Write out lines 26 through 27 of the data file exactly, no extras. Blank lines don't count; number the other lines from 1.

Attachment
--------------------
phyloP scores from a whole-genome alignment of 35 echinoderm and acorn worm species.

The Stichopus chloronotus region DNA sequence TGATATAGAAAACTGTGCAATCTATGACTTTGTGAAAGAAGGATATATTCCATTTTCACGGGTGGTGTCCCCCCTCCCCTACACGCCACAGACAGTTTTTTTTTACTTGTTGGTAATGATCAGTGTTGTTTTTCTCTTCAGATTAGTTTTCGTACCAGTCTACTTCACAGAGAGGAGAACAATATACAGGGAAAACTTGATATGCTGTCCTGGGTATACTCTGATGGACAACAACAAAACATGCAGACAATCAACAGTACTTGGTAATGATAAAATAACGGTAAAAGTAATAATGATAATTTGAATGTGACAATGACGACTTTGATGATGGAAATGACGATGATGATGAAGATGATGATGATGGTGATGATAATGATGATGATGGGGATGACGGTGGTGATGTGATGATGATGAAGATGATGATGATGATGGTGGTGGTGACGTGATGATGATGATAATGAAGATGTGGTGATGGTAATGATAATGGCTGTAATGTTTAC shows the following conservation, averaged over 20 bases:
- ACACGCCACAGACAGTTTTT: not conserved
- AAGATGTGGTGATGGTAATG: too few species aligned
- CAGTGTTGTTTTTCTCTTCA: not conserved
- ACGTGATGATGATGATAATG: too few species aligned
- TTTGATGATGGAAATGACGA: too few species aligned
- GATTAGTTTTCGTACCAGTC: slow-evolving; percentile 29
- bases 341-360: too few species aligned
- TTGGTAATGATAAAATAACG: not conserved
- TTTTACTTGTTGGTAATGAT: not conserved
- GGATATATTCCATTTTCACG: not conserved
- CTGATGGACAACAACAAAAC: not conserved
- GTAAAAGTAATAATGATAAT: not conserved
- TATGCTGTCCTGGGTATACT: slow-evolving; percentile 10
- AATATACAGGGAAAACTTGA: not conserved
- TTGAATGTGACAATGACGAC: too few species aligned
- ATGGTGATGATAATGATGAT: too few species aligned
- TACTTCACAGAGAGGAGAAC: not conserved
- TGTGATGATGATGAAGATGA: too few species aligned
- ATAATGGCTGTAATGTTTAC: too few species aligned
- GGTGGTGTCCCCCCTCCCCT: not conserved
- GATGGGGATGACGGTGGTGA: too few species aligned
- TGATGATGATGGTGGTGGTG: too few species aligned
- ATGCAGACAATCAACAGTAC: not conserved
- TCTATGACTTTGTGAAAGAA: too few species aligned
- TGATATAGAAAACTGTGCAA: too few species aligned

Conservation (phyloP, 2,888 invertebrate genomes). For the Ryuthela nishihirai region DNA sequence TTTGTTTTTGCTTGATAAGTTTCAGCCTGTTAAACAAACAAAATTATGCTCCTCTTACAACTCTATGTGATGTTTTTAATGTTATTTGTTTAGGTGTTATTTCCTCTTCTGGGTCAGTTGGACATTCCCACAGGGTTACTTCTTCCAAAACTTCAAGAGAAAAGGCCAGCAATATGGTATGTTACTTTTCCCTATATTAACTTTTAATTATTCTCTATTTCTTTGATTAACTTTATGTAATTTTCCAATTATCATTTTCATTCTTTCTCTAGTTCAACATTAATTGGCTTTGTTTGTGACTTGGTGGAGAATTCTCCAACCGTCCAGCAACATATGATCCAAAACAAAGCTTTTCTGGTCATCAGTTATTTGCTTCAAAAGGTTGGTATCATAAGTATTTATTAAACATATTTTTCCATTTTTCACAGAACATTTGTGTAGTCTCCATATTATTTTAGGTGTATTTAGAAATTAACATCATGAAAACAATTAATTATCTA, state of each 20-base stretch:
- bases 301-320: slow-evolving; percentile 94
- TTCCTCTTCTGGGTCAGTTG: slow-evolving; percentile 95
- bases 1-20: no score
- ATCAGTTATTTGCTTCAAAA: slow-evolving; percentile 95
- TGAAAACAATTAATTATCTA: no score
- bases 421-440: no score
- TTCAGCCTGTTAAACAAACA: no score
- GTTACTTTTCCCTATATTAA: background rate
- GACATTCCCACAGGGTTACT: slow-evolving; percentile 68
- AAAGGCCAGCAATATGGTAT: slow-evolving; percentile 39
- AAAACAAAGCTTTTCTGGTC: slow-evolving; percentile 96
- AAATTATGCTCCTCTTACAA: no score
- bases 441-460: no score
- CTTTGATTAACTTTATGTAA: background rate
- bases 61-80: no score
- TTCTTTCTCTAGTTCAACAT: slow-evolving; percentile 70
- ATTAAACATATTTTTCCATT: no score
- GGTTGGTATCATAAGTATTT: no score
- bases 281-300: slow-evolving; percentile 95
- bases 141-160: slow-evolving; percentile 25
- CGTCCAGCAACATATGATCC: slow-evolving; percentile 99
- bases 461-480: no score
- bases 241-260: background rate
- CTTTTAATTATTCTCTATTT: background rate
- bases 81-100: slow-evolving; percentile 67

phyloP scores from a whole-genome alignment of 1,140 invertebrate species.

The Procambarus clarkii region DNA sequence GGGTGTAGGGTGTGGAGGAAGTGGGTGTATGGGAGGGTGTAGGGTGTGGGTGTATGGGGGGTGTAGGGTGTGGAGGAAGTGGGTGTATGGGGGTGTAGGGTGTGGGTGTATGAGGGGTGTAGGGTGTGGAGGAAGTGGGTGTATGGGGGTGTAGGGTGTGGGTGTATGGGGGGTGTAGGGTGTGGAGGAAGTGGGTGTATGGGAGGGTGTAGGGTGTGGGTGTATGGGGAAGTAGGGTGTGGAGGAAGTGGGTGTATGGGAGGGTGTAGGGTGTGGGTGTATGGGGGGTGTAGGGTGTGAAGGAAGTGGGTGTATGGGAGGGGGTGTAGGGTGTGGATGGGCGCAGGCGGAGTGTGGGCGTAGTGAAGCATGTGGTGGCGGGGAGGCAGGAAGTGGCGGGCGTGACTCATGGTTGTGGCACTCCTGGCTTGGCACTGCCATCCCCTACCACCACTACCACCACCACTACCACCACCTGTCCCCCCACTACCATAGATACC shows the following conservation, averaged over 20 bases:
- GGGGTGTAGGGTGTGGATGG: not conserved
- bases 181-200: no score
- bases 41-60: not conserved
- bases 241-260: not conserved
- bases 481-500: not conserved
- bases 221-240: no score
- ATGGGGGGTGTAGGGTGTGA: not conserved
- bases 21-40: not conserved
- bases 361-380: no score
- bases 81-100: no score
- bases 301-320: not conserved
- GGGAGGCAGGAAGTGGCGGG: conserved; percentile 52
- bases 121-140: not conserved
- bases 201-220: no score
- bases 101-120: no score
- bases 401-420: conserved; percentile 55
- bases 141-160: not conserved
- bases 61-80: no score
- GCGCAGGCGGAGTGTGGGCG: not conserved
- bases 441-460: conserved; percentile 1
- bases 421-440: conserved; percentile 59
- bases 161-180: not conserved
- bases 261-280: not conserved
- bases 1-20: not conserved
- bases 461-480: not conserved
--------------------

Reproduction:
- TCTATGACTTTGTGAAAGAA: too few species aligned
- TGATATAGAAAACTGTGCAA: too few species aligned